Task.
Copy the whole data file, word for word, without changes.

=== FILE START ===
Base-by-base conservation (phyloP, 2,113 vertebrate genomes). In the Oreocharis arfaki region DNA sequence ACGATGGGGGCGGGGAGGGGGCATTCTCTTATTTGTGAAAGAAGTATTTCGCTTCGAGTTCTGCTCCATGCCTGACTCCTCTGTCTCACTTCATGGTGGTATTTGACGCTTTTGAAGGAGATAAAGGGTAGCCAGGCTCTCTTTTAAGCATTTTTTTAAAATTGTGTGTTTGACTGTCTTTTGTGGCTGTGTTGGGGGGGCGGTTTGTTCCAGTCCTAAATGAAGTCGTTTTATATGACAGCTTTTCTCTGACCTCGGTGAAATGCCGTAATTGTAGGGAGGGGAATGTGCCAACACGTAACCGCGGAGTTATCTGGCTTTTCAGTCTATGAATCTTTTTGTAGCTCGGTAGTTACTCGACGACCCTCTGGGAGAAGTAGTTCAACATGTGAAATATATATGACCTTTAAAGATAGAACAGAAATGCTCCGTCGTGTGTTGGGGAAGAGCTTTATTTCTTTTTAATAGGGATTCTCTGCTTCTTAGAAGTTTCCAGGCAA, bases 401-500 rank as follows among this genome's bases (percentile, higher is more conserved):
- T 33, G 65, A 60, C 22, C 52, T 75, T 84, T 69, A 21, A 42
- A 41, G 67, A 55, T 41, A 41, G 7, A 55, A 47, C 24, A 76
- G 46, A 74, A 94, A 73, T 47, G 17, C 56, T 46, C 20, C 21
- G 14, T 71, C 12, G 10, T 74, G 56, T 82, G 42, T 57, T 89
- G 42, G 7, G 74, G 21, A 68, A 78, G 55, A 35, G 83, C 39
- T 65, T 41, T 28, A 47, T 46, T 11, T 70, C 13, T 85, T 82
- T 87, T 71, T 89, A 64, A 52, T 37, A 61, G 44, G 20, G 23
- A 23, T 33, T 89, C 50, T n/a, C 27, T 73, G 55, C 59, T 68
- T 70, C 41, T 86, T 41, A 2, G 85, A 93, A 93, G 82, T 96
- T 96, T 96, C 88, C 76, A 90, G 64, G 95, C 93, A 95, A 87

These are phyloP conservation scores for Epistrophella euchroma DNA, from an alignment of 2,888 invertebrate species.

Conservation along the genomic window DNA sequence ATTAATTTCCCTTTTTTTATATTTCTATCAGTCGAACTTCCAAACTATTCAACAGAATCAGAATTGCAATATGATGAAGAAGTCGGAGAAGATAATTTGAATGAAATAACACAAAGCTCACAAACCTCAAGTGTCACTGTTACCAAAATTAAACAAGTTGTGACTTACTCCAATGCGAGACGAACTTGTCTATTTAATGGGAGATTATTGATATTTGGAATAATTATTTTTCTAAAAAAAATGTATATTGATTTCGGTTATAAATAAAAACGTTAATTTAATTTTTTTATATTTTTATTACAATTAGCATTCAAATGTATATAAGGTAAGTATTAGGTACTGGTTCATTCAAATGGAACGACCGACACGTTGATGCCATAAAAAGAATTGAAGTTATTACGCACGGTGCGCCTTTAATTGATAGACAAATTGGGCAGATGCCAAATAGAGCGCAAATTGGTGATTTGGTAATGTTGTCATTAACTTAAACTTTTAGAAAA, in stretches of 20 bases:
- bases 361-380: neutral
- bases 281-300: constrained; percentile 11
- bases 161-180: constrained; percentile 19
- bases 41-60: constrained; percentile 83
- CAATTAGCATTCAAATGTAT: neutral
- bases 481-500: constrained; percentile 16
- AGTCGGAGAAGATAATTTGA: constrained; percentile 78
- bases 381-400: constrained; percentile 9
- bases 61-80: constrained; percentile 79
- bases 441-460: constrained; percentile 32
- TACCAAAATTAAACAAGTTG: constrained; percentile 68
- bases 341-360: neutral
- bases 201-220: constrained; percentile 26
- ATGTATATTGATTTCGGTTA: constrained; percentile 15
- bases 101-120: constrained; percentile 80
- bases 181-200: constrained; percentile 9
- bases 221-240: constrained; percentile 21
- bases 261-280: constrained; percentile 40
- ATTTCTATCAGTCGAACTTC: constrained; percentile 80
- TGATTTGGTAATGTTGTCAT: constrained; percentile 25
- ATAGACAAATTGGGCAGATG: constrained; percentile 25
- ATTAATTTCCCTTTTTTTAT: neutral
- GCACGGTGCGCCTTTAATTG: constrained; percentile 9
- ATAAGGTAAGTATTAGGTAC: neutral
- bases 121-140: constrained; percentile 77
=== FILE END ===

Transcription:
Base-by-base conservation (phyloP, 2,113 vertebrate genomes). In the Oreocharis arfaki region DNA sequence ACGATGGGGGCGGGGAGGGGGCATTCTCTTATTTGTGAAAGAAGTATTTCGCTTCGAGTTCTGCTCCATGCCTGACTCCTCTGTCTCACTTCATGGTGGTATTTGACGCTTTTGAAGGAGATAAAGGGTAGCCAGGCTCTCTTTTAAGCATTTTTTTAAAATTGTGTGTTTGACTGTCTTTTGTGGCTGTGTTGGGGGGGCGGTTTGTTCCAGTCCTAAATGAAGTCGTTTTATATGACAGCTTTTCTCTGACCTCGGTGAAATGCCGTAATTGTAGGGAGGGGAATGTGCCAACACGTAACCGCGGAGTTATCTGGCTTTTCAGTCTATGAATCTTTTTGTAGCTCGGTAGTTACTCGACGACCCTCTGGGAGAAGTAGTTCAACATGTGAAATATATATGACCTTTAAAGATAGAACAGAAATGCTCCGTCGTGTGTTGGGGAAGAGCTTTATTTCTTTTTAATAGGGATTCTCTGCTTCTTAGAAGTTTCCAGGCAA, bases 401-500 rank as follows among this genome's bases (percentile, higher is more conserved):
- T 33, G 65, A 60, C 22, C 52, T 75, T 84, T 69, A 21, A 42
- A 41, G 67, A 55, T 41, A 41, G 7, A 55, A 47, C 24, A 76
- G 46, A 74, A 94, A 73, T 47, G 17, C 56, T 46, C 20, C 21
- G 14, T 71, C 12, G 10, T 74, G 56, T 82, G 42, T 57, T 89
- G 42, G 7, G 74, G 21, A 68, A 78, G 55, A 35, G 83, C 39
- T 65, T 41, T 28, A 47, T 46, T 11, T 70, C 13, T 85, T 82
- T 87, T 71, T 89, A 64, A 52, T 37, A 61, G 44, G 20, G 23
- A 23, T 33, T 89, C 50, T n/a, C 27, T 73, G 55, C 59, T 68
- T 70, C 41, T 86, T 41, A 2, G 85, A 93, A 93, G 82, T 96
- T 96, T 96, C 88, C 76, A 90, G 64, G 95, C 93, A 95, A 87

These are phyloP conservation scores for Epistrophella euchroma DNA, from an alignment of 2,888 invertebrate species.

Conservation along the genomic window DNA sequence ATTAATTTCCCTTTTTTTATATTTCTATCAGTCGAACTTCCAAACTATTCAACAGAATCAGAATTGCAATATGATGAAGAAGTCGGAGAAGATAATTTGAATGAAATAACACAAAGCTCACAAACCTCAAGTGTCACTGTTACCAAAATTAAACAAGTTGTGACTTACTCCAATGCGAGACGAACTTGTCTATTTAATGGGAGATTATTGATATTTGGAATAATTATTTTTCTAAAAAAAATGTATATTGATTTCGGTTATAAATAAAAACGTTAATTTAATTTTTTTATATTTTTATTACAATTAGCATTCAAATGTATATAAGGTAAGTATTAGGTACTGGTTCATTCAAATGGAACGACCGACACGTTGATGCCATAAAAAGAATTGAAGTTATTACGCACGGTGCGCCTTTAATTGATAGACAAATTGGGCAGATGCCAAATAGAGCGCAAATTGGTGATTTGGTAATGTTGTCATTAACTTAAACTTTTAGAAAA, in stretches of 20 bases:
- bases 361-380: neutral
- bases 281-300: constrained; percentile 11
- bases 161-180: constrained; percentile 19
- bases 41-60: constrained; percentile 83
- CAATTAGCATTCAAATGTAT: neutral
- bases 481-500: constrained; percentile 16
- AGTCGGAGAAGATAATTTGA: constrained; percentile 78
- bases 381-400: constrained; percentile 9
- bases 61-80: constrained; percentile 79
- bases 441-460: constrained; percentile 32
- TACCAAAATTAAACAAGTTG: constrained; percentile 68
- bases 341-360: neutral
- bases 201-220: constrained; percentile 26
- ATGTATATTGATTTCGGTTA: constrained; percentile 15
- bases 101-120: constrained; percentile 80
- bases 181-200: constrained; percentile 9
- bases 221-240: constrained; percentile 21
- bases 261-280: constrained; percentile 40
- ATTTCTATCAGTCGAACTTC: constrained; percentile 80
- TGATTTGGTAATGTTGTCAT: constrained; percentile 25
- ATAGACAAATTGGGCAGATG: constrained; percentile 25
- ATTAATTTCCCTTTTTTTAT: neutral
- GCACGGTGCGCCTTTAATTG: constrained; percentile 9
- ATAAGGTAAGTATTAGGTAC: neutral
- bases 121-140: constrained; percentile 77